And we’re off!
Wednesday’s start to West Virginia’s 82nd Legislature carried with it a strong sense of history. After all, the state had not had Republican majorities in the Senate and House of Delegates since 1932.
Republicans did their best to avoid spiking the ball, but they were understandably gleeful. Democrats, facing the unfamiliar position of the minority party, were gracious.
And Governor Tomblin, in his state of the state address last night, acknowledged the dramatic power shift of the last election by calling for cooperation for the greater good of the state.
Everybody was on their best behavior… on day one. Ahead lies the work of lawmakers during the 60-day session, where policy differences and political squabbles are inevitable.
Delegate Tim Armstead set the tone in his first speech as House Speaker. “While we all celebrate the significance of this day, it’s important to also recognize we have big challenges ahead, and these challenges call for bold solutions.”
The GOP has started fast, introducing a series of significant pieces of legislation on the first day.
There are at least a half dozen bills dealing with various aspects of legal reform, a top priority of the GOP this session. Another rolls back the so-called “cap-and-trade” law passed at the behest of Joe Manchin when he was Governor. House Bill 2014 authorizes charter schools in the state.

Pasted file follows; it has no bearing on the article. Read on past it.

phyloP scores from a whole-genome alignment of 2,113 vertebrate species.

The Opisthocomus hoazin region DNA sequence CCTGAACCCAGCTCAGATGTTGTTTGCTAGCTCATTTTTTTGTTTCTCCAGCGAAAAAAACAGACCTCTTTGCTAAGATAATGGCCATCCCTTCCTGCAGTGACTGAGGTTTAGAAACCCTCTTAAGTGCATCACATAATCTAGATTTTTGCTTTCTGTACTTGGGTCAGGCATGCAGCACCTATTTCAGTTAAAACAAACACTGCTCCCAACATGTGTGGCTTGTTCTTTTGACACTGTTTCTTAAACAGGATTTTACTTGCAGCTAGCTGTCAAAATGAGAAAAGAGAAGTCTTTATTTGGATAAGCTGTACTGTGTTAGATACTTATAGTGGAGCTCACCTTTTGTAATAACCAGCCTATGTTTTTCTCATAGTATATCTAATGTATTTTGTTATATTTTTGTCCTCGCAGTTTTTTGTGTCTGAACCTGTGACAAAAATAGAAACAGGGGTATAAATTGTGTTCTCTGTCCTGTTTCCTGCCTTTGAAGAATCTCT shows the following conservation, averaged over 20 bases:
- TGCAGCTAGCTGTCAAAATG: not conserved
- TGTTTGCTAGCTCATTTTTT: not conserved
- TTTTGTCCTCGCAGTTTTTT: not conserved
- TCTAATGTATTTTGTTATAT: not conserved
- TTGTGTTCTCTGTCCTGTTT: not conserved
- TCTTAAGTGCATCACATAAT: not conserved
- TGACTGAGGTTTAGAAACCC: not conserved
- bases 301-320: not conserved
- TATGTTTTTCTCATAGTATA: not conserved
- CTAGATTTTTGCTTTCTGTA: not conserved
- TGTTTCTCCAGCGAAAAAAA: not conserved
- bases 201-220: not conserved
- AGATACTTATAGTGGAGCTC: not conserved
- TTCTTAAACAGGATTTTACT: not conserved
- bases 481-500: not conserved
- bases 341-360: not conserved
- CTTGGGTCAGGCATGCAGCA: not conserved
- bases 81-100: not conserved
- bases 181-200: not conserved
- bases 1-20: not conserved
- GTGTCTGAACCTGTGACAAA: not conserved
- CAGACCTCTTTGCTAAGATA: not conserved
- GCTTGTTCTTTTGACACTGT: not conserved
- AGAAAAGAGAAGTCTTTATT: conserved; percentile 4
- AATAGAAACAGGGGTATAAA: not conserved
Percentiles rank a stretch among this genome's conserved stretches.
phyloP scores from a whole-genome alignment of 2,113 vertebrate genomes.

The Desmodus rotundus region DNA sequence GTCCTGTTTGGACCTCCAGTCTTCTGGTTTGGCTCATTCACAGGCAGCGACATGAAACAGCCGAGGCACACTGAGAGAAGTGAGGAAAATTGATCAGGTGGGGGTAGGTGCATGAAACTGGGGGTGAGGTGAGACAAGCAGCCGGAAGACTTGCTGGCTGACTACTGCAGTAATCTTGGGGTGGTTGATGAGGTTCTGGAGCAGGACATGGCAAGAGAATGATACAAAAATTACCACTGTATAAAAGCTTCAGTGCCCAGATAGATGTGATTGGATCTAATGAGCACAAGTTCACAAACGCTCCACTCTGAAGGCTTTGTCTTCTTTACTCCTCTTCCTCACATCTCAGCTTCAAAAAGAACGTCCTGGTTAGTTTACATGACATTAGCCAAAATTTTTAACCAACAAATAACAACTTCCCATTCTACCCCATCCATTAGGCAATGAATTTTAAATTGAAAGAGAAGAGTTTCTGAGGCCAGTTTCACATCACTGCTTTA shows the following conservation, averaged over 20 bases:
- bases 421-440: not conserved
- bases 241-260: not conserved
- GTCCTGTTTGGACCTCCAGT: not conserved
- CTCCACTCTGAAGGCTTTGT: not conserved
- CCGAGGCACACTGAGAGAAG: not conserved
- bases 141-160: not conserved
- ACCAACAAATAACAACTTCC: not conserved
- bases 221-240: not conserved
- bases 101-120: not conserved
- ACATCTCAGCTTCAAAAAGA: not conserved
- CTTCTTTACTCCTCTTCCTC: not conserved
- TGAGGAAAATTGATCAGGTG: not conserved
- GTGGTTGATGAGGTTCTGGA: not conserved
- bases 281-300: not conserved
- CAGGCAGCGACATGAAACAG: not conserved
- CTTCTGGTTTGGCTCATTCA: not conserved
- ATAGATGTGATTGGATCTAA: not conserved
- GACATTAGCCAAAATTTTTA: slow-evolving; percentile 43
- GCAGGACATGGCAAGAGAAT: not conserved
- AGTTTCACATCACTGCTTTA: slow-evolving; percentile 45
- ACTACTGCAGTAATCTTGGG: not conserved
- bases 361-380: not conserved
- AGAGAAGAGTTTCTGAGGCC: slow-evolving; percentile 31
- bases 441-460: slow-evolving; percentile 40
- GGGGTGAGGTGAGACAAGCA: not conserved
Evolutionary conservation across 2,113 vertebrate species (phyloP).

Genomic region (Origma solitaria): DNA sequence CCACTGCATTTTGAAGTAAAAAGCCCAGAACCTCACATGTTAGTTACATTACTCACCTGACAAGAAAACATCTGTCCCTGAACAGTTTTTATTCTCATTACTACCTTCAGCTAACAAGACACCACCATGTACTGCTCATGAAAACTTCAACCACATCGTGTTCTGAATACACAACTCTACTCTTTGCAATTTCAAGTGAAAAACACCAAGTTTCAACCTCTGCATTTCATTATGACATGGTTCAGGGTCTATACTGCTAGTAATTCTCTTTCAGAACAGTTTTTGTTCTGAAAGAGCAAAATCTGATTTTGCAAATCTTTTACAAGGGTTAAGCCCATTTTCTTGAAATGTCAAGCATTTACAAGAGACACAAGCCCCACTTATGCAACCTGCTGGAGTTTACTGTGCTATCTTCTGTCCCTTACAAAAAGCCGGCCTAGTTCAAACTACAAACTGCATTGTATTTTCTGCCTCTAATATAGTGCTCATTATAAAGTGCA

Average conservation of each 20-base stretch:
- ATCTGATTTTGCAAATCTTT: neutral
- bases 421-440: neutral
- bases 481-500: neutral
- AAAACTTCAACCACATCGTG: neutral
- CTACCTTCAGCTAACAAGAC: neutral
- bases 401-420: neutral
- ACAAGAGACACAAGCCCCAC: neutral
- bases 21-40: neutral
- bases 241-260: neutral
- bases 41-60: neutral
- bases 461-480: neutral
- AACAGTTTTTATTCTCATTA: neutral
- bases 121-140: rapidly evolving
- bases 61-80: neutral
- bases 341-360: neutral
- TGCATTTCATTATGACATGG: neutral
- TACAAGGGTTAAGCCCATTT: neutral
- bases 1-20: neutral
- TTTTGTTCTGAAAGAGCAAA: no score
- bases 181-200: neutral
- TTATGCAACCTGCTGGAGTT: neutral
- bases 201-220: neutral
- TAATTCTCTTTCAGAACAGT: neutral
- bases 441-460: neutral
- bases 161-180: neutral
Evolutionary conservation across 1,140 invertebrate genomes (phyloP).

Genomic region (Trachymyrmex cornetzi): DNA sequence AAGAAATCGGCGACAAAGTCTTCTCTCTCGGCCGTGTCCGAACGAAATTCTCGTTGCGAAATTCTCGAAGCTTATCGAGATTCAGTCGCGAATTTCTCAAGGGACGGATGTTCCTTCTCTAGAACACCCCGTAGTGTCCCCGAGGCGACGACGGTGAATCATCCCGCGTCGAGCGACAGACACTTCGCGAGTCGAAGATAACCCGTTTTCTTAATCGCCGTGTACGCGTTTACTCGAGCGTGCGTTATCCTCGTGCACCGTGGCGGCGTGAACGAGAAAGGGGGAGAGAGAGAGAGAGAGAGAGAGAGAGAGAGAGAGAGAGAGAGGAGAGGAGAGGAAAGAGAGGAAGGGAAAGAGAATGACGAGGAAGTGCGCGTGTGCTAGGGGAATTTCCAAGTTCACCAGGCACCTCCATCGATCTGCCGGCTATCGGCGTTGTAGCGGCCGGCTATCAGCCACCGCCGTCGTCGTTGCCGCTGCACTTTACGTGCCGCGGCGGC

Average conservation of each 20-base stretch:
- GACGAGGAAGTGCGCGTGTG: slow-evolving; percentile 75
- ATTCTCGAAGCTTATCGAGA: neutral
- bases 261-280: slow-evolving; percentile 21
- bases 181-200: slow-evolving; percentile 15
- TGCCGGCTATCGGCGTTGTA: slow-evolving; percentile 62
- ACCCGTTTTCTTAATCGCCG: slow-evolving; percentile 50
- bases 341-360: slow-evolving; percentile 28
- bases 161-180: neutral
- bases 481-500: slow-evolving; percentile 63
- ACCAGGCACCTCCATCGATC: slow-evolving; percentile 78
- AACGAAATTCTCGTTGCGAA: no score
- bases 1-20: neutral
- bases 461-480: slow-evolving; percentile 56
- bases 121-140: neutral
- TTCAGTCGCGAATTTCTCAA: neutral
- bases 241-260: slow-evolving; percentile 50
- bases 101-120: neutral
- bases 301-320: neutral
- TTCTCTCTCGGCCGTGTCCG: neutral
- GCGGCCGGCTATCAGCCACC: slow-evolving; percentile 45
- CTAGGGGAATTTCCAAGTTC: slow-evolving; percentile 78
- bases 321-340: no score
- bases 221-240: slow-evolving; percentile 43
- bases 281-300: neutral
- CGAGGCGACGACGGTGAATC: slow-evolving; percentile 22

The GOP also promises a hard look at the state budget. One bill calls for a specific audit of the state Division of Highways and another requires the Legislative Auditor to conduct performance reviews and audits for every government spending unit.
Republicans also introduced a bill making the election of all judges—from the state Supreme Court to magistrates—non-partisan.
And while it was not introduced yesterday, Republicans are also readying a fetal pain bill that outlaws abortions after 20 weeks. That passed both chambers last year, but was vetoed by Governor Tomblin.
Last night Tomblin talked about a better future for the state. When they were in charge, Democratic leaders sounded the same note. Speaker Armstead said yesterday, “There are many good people here who want a better future for our state. I am confident we will work together to fulfill this vision.”
Well, that’s the hope, but it’s not necessarily the nature of politics and policy-making. Within an hour of Armstead being sworn in, House Republicans and Democrats were locked in a tenacious debate over a proposed rule change requiring economic impact studies on proposed legislation.
The GOP has a 64-36 majority and therefore prevailed on the issue. And that’s going to be the story many times this session because of the Republican advantage in both chambers.
Yesterday was historic, but that was an offshoot of the November General Election. The challenge ahead is whether the new majority will use the next 59 days to make their own history.